All Souls’ Day is the feast day when forgotten souls, those souls in purgatory who might not have any masses or prayers being said for them, are remembered and it was at the special All Souls’ mass of 1541 that Henry VIII’s happy world came crashing down.
Previous to this, Henry VIII had been blissfully happy. He’d returned from a successful royal progress where he’d received the “humble submission” of the North and he was happily married to his fifth wife, the young Catherine Howard. So happy was he, that it was reported that on the previous day, All Saints’ Day, he had directed the Bishop of Lincoln at mass “to make prayer and give thanks with him for the good life he led and hoped to [lead with her] […]”. This good life was soon over.
When Henry VIII arrived in the Holy Day Closet at Hampton Court Palace for mass on 2 November 1541, he was confronted by Archbishop Thomas Cranmer with a letter that he was to read in private, it concerned a matter that the Archbishop “had not the heart to tell it by word of mouth”. The letter was regarding allegations that had been made concerning the Queen’s past, information that had been given to Cranmer by John Lassells, brother of Mary Hall who, like Catherine Howard, had been a member of the Dowager Duchess of Norfolk’s household at Lambeth and Horsham. A report from the King’s Council to William Paget, the English ambassador in France, gives details about Lassells’ claims:
“Are commanded to signify to him a most miserable case lately revealed. The King, on sentence given of the [invalidity] of his marriage with Anne of Cleves, being solicited by his Council to marry again, took to wife Katharine, daughter to the late lord Edmund Howard, thinking [now in his old] age to have obtained [a jewel] for womanhood, But this joy is turned to [extreme sorrow; for] after receiving his Maker on [All Hallows Day last] and directing the bp. of Lincoln, his [ghostly father], to make prayer and give thanks with him for the good life he led and hoped to [lead with her], on All Souls Day at mass the abp. [of Canterbury] having heard that she was not a woman of [such purity] as was esteemed, sorrowfully revealed it to the King, and how it came to his knowledge.
While the King was in his progress, one John [Lossels] came to the Abp. and told him that he had been with a sister of his, married, in [Sussex], who had been servant with the old duchess of [Norfolk] who brought up the said Katharine, and he had recommended her to sue for service with [the Queen]. She said she would not, but [was very sorry for the Queen]. “Why? quoth Lossels. Marry, quoth she, for she is [light, both in living] and conditions. How so? quoth Lossels.” [She replied] that one Fras. Derham had lain in bed[with her, in his doublet] and hose, between the sheets an hundr[ed nights], and a maid in the house had said she would lie no longer with her because [she knew not what ma]trimony was. Moreover [one] Mannock, a servant of the [Duchess, knew a] privy mark on her body. The Abp., being much perplexed, consulted the lord Chancellor and the [earl of Hertford], and by their advice reported the matter to the King in writing, as he had not the heart to tell it by word of mouth.”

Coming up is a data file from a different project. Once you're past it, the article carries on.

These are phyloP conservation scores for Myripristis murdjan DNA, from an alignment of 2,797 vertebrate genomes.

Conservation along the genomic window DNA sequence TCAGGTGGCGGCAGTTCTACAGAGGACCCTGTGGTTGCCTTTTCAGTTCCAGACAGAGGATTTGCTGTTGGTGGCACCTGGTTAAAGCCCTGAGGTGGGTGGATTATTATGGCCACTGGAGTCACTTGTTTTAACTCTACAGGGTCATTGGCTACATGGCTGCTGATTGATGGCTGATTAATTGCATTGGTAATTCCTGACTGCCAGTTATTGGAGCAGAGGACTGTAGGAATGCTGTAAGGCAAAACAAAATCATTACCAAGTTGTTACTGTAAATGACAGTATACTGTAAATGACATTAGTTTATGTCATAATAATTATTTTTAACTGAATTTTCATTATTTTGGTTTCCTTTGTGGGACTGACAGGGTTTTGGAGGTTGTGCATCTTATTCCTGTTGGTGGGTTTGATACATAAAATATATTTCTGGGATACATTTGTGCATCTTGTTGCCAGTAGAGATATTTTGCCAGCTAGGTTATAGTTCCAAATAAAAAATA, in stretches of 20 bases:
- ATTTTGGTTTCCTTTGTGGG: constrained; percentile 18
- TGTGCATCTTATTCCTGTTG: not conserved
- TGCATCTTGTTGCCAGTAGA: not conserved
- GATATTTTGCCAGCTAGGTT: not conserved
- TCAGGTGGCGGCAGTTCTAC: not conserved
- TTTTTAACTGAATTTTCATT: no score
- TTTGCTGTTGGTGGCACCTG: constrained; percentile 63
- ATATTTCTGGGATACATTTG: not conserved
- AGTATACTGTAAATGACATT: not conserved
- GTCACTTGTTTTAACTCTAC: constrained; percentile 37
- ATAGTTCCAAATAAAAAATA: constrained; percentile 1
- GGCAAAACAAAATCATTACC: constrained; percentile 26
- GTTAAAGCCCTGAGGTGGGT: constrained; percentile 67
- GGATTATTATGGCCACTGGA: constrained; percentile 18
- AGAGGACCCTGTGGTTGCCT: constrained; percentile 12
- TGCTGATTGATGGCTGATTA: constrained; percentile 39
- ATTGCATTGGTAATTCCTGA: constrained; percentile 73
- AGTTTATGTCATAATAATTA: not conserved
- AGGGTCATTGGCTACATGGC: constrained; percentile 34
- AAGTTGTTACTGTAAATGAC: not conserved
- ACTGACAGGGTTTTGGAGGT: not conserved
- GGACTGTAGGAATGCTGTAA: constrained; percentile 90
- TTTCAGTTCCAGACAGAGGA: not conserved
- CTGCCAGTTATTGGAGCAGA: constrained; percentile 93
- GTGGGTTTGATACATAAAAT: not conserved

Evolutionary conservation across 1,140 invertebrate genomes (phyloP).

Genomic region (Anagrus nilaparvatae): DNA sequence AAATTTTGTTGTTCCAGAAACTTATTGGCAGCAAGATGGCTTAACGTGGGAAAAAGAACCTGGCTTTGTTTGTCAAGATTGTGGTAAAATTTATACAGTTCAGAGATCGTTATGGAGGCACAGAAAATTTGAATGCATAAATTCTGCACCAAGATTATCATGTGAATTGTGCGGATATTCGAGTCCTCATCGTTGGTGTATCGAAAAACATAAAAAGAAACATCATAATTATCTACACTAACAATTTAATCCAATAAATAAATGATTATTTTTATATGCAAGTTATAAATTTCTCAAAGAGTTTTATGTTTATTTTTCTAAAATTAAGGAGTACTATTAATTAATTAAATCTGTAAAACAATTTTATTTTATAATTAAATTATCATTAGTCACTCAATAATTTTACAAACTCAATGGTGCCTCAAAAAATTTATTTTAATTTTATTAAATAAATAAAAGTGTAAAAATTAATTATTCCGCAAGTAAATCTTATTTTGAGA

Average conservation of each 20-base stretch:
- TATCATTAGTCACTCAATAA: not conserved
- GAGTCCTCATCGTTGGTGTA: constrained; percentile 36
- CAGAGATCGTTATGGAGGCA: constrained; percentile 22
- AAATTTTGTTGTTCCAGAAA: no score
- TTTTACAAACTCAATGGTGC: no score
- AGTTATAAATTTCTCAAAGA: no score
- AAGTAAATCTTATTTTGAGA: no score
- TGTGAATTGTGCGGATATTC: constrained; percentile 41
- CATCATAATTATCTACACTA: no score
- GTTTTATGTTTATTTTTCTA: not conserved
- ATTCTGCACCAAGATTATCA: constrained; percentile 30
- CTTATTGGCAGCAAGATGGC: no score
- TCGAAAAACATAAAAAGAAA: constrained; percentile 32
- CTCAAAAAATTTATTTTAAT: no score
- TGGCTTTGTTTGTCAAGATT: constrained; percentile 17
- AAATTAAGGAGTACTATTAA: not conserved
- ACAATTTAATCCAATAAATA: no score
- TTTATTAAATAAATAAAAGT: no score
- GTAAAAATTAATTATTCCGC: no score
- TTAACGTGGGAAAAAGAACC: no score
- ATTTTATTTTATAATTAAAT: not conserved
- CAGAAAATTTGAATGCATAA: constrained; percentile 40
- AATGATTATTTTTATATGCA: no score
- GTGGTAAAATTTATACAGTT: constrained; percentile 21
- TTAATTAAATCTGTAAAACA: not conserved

The report goes on to explain that the King thought “the matter forged” and “could not believe it till the certainty was known”, and so ordered a full investigation, instructing his Lord Privy Seal (William Fitzwilliam, Earl of Southampton) to examine Lassells and Mary Hall, and Thomas Wriothesley to examine Henry Manox and “to [take Derrham] on a pretence of piracy”. Everything was to be done discreetly. Unfortunately, the resulting examinations suggested that Lassells’ claims were true:
“Wriothesley found from Mannock’s confession that he used to feel the [secret parts] of her body before Derrham [was familiar] with her; and Derrham confessed that he had k[nown her car]nally many times, both in his doublet and [hose between] the sheets and in naked bed, alleging three women [as witnesses]. On learning this the King’s heart was pierced with pe[nsiveness, so that it was long] before he could [utter his sorrow]; “and finally, with plenty [of tears, (which was strange] in his courage), opened the same.” [Katharine was spoken] to by the abp. of [Canterbury, the lord] Chancellor, the duke of Norfolk, [the lord Great Chamberlain], and the bp. of [Winchester]. She at first constantly denied it, but at last disclosed everything [to the abp.] of Canterbury, who took her confession [in writing] subscribed by her hand. Then [the rest of the witnesses], eight or nine men and women, were examined, and agreed in one [tale].”
Henry VIII was heartbroken.
It was the beginning of the end for Queen Catherine…
Notes and Sources
- Letters and Papers, Foreign and Domestic, Henry VIII, Volume 16, 1540-1541, ed. James Gairdner and R H Brodie (London, 1898), pp. 613-629, 1334. British History Online http://www.british-history.ac.uk/letters-papers-hen8/vol16/pp613-629 [accessed 13 October 2016].